Wednesday, July 18, 2012

Brazilian Stoats

A few times a year for as long as I care to remember, I think about stoats. If you're American you may not know what a stoat is...maybe a kind of cigar, like a stogie or a cheroot? Good guess, but no: a stoat is a short-tailed weasel. In winter, the stoat's fur becomes white, and is called ermine. It's still associated with European royalty.

That's a good-looking Queen. By the way, the black bits are the tails- they don't change color.

So yesterday during a discussion of playing trivia in pubs, an English friend said he clinched a recent round "through identifying a weasel, stoat, otter and ferret." That being the first time I've ever heard stoats mentioned in conversation, I said I think about them regularly. To which he replied "...what?" I explained that decades ago I read a story based on Orwell's 1984. Couldn't remember its name, but in the story the political apparatus was so dilapidated that there were no rats available for Room 101. The interrogators asked Winston if he might be afraid of stoats, they had one of those. He said he didn't much like them, so they brought in the stoat. But it was an old stoat and not very scary.

A few minutes' online searching turned it up. Was it 1985 by Gyorgy Dalos? No! Was it 1985 by Anthony Burgess? No! It was "Owing to Circumstances Beyond Our Control 1984 Has Been Unavoidably Detained" by Alan Coren. Here's the critical bit:


 "Ah, Smith, Winston," cried the white-coated man at the door of Room 101. "Won't you come in? Rats, I believe, are what you, ha-ha-ha, fear most of all. Big brown rats. Big brown pink-eyed rats..."

"NO," screamed Smith, "NOT RATS, ANYTHING BUT RATS, NO, NO, NO."

"...rats with long slithery tails, Smith, fat, hungry rats, rats with sharp little..."

"Oh, do shut up, Esmond," interrupted his assistant wearily. "You know we haven't got any rats. We haven't seen a rat since last December's delivery."

"No rats?" gasped Smith.

Esmond sighed, and shook his head. Then he suddenly brightened.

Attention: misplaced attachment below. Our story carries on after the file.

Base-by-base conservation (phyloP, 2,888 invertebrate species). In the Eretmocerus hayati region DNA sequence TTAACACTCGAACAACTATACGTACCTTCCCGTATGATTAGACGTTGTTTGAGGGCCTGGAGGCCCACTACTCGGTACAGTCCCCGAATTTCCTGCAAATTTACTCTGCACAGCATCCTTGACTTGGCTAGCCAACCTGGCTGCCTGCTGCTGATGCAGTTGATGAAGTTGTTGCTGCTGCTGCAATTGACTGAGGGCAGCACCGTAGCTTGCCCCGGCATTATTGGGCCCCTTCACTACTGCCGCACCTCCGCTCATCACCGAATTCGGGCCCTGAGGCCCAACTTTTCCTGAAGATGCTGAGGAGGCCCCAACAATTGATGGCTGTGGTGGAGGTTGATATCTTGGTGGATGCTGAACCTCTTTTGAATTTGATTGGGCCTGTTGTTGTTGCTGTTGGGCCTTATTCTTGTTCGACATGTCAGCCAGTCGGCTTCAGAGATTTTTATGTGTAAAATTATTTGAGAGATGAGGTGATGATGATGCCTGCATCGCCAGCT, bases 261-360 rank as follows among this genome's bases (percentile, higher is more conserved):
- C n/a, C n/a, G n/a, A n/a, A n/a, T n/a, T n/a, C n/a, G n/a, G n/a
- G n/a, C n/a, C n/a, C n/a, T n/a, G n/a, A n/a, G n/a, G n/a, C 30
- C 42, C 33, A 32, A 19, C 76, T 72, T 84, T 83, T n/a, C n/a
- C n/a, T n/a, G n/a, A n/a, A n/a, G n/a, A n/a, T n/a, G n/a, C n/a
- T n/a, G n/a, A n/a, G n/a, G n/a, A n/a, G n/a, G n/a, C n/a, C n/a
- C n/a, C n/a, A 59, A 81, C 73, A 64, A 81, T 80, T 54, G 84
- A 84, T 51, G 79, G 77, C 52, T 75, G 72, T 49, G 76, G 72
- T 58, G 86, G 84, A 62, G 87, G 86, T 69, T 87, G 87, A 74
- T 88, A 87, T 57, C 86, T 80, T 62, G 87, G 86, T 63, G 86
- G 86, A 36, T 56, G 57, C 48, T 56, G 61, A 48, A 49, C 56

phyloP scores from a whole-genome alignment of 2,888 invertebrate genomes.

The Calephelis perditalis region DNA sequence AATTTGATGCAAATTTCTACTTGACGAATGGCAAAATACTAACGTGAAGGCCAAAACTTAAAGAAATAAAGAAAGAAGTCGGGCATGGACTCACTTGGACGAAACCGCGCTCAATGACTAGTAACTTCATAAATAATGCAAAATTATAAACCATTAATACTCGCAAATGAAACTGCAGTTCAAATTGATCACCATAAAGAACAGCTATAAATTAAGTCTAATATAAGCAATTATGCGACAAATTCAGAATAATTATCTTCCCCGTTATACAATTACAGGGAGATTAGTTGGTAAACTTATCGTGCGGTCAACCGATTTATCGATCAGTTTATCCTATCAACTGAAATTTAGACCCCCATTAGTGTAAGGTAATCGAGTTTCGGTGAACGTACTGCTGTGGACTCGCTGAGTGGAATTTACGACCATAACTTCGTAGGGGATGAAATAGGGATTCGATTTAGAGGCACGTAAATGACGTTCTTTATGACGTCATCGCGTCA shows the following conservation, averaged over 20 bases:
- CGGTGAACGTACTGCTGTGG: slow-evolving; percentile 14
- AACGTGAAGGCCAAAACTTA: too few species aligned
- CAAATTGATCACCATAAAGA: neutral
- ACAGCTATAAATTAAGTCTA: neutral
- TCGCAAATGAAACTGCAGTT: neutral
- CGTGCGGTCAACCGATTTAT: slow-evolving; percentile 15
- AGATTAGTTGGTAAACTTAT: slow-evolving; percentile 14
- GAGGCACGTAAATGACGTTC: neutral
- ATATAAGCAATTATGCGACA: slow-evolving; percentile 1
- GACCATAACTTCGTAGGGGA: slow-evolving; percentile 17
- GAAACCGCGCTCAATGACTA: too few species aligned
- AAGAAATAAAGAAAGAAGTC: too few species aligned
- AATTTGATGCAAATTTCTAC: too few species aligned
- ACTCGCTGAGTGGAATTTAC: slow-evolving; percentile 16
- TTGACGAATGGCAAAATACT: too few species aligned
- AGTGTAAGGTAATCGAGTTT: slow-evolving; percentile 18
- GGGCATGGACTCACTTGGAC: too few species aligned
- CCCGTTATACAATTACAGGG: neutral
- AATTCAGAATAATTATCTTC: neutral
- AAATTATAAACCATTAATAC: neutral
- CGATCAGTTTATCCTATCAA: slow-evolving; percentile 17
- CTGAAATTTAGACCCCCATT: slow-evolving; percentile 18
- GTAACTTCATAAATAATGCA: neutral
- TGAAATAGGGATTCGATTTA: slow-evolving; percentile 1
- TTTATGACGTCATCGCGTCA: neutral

"We've got mice though," he cried. "Big, fat, hungry, pink-eyed..."

"I don't mind mice," said Smith.

They looked at him.

"You're not making our job any easier, you know," muttered Esmond.

"Try him on toads," said Esmond's assistant. "Can't move in the stockroom for toads."

"That's it!" exclaimed Esmond. "Toads, big, fat, slimy..."

"I quite like toads," said Smith.

There was a long pause.


"Lovely little things," said Smith. "If it's any help, I can't stand moths."

"Moths," cried Esmond. "Where do you think you are, bloody Harrod's? We can't get moths for love nor money."

"Comes in here, big as you please, asking for moths," said Esmond's assistant.

Smith thought for a while.

"I'm not all that keen on stoats," he said at last.

"At last," said Esmond. "I thought we'd be here all night. Give him a stoat, Dennis."

So they put Winston Smith in Room 101 with a stoat. It was an old stoat, and it just sat on the floor, wheezing, and as far as Smith was concerned, things could have been, all things considered, a lot worse.

But that's not why I think of stoats. I think of stoats because I think of Brazil:

No, not Brazil; Brazil:

You know, the movie:

Brazil (1985) is a satirical take on George Orwell's 1984. Being the brainchild of Terry Gilliam, who did all the whimsical graphics on Monty Python's Flying Circus, it's a visual spectacle. And there are no stoats in Brazil in case you were wondering. But it still reminds of stoats, because in Brazil, the government is buffoonish, bumbling, intrusive, and incompetent. For all that silliness though, it's no less dangerous to its citizens than 1984's Big Brother. So Brazil has always reminded me of Alan Coren's shortstory, and by extension, stoats. I've always assumed that the story was the inspiration for the movie. That would make sense beyond the similar concepts: "Owing to Circumstances Beyond Our Control 1984 Has Been Unavoidably Detained" was first published in Punch magazine in 1974. It's no stretch to imagine Terry Gilliam reading Punch.

But I haven't been able to find any connection between the story and the movie.